Tory donor reveals he had to 'fight' for refund after £100,000 breakfast with Boris Johnson 'didn't materialise'

14 March 2024, 09:56 | Updated: 14 March 2024, 10:17

A Tory donor told LBC he had to 'fight' to get back £100,000 he paid for a breakfast with Boris Johnson that 'didn't materialise'
A Tory donor told LBC he had to 'fight' to get back £100,000 he paid for a breakfast with Boris Johnson that 'didn't materialise'. Picture: LBC

By Asher McShane

A Tory donor has told LBC how he had to fight for a £100,000 refund after a breakfast date with Boris Johnson “didn’t materialise.”

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Business tycoon Mohammed Amersi paid for the early morning meeting with the former prime minister after winning a fundraising dinner auction in November 2019.

Frustrated by his failure to get his breakfast meeting with Mr Johnson, Mr Amersi told Lewis Goodall: “I got my £100,000 back.

“Boris Johnson’s breakfast I paid for in an auction didn’t materialise. I had to fight for it but I got it back. "

Boris Johnson bails on breakfast with donor

“There’s no reason why they should not pay the £10m back.”

In 2021 it was reported that Mr Amersi’s £99,500 donation was reported to the Electoral Commission in January that year but many months later he had still not had the breakfast meeting he won.

Mr Amersi also told LBC he would be “holding back the cheque book” adding that the Tories’ handling of the Frank Hester case has been an “absolute disgrace.”

He was referring to a £10m donation made by businessman Frank Hester to the Tory party, who found himself at the centre of a racism storm this week after allegedly saying Diane Abbott, Britain's first black female MP, made him "want to hate all black women" and that she "should be shot."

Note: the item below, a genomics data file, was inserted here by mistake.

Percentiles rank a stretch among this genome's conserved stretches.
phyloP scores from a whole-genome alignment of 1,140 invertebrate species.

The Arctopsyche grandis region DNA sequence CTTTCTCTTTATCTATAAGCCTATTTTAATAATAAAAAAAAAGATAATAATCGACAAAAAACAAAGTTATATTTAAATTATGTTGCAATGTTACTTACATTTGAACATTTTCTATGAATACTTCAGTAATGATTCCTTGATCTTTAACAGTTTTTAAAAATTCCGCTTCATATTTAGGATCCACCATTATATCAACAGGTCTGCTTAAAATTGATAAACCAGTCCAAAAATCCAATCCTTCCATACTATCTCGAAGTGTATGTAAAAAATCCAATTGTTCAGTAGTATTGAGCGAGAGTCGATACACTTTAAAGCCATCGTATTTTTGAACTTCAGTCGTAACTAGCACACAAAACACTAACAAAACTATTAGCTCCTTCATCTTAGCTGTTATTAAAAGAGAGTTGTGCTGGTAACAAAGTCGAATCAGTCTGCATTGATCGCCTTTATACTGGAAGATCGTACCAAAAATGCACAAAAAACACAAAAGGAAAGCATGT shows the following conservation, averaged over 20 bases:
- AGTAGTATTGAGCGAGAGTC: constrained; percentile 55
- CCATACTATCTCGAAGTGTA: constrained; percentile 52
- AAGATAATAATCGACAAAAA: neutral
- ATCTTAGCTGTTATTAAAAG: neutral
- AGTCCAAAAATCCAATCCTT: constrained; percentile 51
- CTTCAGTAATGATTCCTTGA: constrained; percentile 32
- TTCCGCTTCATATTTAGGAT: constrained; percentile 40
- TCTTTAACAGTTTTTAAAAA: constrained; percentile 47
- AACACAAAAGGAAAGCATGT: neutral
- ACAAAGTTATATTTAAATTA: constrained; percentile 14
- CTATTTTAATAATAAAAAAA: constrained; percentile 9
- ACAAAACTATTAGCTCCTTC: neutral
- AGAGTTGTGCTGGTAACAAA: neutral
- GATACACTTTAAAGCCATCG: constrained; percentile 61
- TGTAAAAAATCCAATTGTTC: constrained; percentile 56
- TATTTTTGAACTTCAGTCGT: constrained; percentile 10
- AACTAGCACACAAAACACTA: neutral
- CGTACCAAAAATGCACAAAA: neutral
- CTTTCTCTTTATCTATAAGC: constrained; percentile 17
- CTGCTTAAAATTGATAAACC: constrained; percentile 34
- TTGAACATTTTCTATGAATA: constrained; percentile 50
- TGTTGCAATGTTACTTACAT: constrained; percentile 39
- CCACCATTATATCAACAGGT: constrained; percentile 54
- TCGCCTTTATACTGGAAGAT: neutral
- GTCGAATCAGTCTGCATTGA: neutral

The Prime Minister eventually described the comments as "racist" after initially refusing to do so.

Cabinet minister Mr Gove described the remarks as "horrific" but said he was exercising "Christian forgiveness" after the entrepreneur had "shown contrition".

It came as Mr Gove unveiled the Government's new definition of extremism on Thursday.

It describes extremism as "the promotion or advancement of an ideology based on violence, hatred or intolerance" that aims to "negate or destroy the fundamental rights and freedoms of others" or "undermine, overturn or replace the UK's system of liberal parliamentary democracy and democratic rights".

Speaking ahead of a speech to the Commons, Mr Gove said it was not up to him to rule whether Mr Hester's words were extremist.

Mr Gove noted that he took "these issues incredibly seriously" as someone who was targeted by an extremist who went on to kill Sir David Amess MP.

Amid continuing calls for the Tories to return the £10 million Mr Hester has donated to the party, the Communities Secretary reiterated the Government's line that Mr Hester's apology should be accepted.

Ms Abbott has accused the Conservatives and Labour of failing to tackle racism.

In newspaper articles on Wednesday, she said the "reluctance to call out racism and sexism" was "shocking, but hardly surprising", and warned the Conservatives would "play the race card... ruthlessly" at the next election.